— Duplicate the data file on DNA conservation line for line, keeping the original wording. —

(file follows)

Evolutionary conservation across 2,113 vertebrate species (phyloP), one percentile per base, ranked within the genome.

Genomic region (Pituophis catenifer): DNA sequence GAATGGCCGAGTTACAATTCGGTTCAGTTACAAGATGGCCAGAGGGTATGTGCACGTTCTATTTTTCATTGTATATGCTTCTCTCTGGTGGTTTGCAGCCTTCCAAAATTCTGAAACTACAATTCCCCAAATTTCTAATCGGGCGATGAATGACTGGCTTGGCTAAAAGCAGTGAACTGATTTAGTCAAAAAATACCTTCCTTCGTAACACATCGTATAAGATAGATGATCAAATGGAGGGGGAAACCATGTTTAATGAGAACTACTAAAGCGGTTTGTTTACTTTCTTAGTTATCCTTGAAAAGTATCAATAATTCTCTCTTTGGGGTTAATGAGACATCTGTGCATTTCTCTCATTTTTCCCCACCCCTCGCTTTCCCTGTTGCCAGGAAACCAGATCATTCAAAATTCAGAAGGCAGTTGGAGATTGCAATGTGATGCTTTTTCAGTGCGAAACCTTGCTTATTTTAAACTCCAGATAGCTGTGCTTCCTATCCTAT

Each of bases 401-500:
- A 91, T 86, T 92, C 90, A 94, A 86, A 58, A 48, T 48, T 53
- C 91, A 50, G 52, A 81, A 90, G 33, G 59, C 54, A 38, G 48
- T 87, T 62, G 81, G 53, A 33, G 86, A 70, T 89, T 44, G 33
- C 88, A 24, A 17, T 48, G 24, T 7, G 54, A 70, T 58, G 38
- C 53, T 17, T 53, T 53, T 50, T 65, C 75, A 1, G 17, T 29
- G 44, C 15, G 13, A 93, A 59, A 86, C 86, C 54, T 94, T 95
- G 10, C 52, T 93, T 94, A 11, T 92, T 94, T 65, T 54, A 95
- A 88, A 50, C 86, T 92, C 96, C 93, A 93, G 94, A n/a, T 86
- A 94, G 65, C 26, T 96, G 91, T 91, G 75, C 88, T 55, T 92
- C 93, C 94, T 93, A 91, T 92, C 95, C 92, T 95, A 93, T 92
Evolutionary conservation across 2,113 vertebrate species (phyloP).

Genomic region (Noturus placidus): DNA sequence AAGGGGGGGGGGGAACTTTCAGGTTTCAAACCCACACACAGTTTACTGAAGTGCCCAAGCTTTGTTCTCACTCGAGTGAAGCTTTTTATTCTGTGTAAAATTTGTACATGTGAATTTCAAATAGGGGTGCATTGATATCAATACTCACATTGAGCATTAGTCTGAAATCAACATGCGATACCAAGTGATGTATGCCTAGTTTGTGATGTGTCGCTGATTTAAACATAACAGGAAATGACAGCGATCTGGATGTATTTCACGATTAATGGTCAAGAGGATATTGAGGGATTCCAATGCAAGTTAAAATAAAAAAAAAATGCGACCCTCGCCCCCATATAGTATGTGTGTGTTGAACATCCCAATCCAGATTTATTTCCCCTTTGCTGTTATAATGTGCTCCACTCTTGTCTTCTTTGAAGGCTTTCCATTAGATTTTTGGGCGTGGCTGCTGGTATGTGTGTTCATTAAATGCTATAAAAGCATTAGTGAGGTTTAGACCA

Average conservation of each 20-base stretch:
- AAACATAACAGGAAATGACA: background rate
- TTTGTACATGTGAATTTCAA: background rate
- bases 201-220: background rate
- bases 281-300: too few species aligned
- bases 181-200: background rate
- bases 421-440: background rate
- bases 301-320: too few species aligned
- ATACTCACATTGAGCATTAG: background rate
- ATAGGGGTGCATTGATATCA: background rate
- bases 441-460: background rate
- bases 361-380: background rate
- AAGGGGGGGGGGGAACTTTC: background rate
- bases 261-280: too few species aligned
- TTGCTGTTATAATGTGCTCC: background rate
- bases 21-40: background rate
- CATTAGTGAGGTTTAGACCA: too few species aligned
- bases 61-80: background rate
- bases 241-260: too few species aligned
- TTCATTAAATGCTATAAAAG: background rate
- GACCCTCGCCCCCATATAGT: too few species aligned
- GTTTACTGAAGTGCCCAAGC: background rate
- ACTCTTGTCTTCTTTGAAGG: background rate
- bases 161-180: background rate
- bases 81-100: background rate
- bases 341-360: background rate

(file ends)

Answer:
Evolutionary conservation across 2,113 vertebrate species (phyloP), one percentile per base, ranked within the genome.

Genomic region (Pituophis catenifer): DNA sequence GAATGGCCGAGTTACAATTCGGTTCAGTTACAAGATGGCCAGAGGGTATGTGCACGTTCTATTTTTCATTGTATATGCTTCTCTCTGGTGGTTTGCAGCCTTCCAAAATTCTGAAACTACAATTCCCCAAATTTCTAATCGGGCGATGAATGACTGGCTTGGCTAAAAGCAGTGAACTGATTTAGTCAAAAAATACCTTCCTTCGTAACACATCGTATAAGATAGATGATCAAATGGAGGGGGAAACCATGTTTAATGAGAACTACTAAAGCGGTTTGTTTACTTTCTTAGTTATCCTTGAAAAGTATCAATAATTCTCTCTTTGGGGTTAATGAGACATCTGTGCATTTCTCTCATTTTTCCCCACCCCTCGCTTTCCCTGTTGCCAGGAAACCAGATCATTCAAAATTCAGAAGGCAGTTGGAGATTGCAATGTGATGCTTTTTCAGTGCGAAACCTTGCTTATTTTAAACTCCAGATAGCTGTGCTTCCTATCCTAT

Each of bases 401-500:
- A 91, T 86, T 92, C 90, A 94, A 86, A 58, A 48, T 48, T 53
- C 91, A 50, G 52, A 81, A 90, G 33, G 59, C 54, A 38, G 48
- T 87, T 62, G 81, G 53, A 33, G 86, A 70, T 89, T 44, G 33
- C 88, A 24, A 17, T 48, G 24, T 7, G 54, A 70, T 58, G 38
- C 53, T 17, T 53, T 53, T 50, T 65, C 75, A 1, G 17, T 29
- G 44, C 15, G 13, A 93, A 59, A 86, C 86, C 54, T 94, T 95
- G 10, C 52, T 93, T 94, A 11, T 92, T 94, T 65, T 54, A 95
- A 88, A 50, C 86, T 92, C 96, C 93, A 93, G 94, A n/a, T 86
- A 94, G 65, C 26, T 96, G 91, T 91, G 75, C 88, T 55, T 92
- C 93, C 94, T 93, A 91, T 92, C 95, C 92, T 95, A 93, T 92
Evolutionary conservation across 2,113 vertebrate species (phyloP).

Genomic region (Noturus placidus): DNA sequence AAGGGGGGGGGGGAACTTTCAGGTTTCAAACCCACACACAGTTTACTGAAGTGCCCAAGCTTTGTTCTCACTCGAGTGAAGCTTTTTATTCTGTGTAAAATTTGTACATGTGAATTTCAAATAGGGGTGCATTGATATCAATACTCACATTGAGCATTAGTCTGAAATCAACATGCGATACCAAGTGATGTATGCCTAGTTTGTGATGTGTCGCTGATTTAAACATAACAGGAAATGACAGCGATCTGGATGTATTTCACGATTAATGGTCAAGAGGATATTGAGGGATTCCAATGCAAGTTAAAATAAAAAAAAAATGCGACCCTCGCCCCCATATAGTATGTGTGTGTTGAACATCCCAATCCAGATTTATTTCCCCTTTGCTGTTATAATGTGCTCCACTCTTGTCTTCTTTGAAGGCTTTCCATTAGATTTTTGGGCGTGGCTGCTGGTATGTGTGTTCATTAAATGCTATAAAAGCATTAGTGAGGTTTAGACCA

Average conservation of each 20-base stretch:
- AAACATAACAGGAAATGACA: background rate
- TTTGTACATGTGAATTTCAA: background rate
- bases 201-220: background rate
- bases 281-300: too few species aligned
- bases 181-200: background rate
- bases 421-440: background rate
- bases 301-320: too few species aligned
- ATACTCACATTGAGCATTAG: background rate
- ATAGGGGTGCATTGATATCA: background rate
- bases 441-460: background rate
- bases 361-380: background rate
- AAGGGGGGGGGGGAACTTTC: background rate
- bases 261-280: too few species aligned
- TTGCTGTTATAATGTGCTCC: background rate
- bases 21-40: background rate
- CATTAGTGAGGTTTAGACCA: too few species aligned
- bases 61-80: background rate
- bases 241-260: too few species aligned
- TTCATTAAATGCTATAAAAG: background rate
- GACCCTCGCCCCCATATAGT: too few species aligned
- GTTTACTGAAGTGCCCAAGC: background rate
- ACTCTTGTCTTCTTTGAAGG: background rate
- bases 161-180: background rate
- bases 81-100: background rate
- bases 341-360: background rate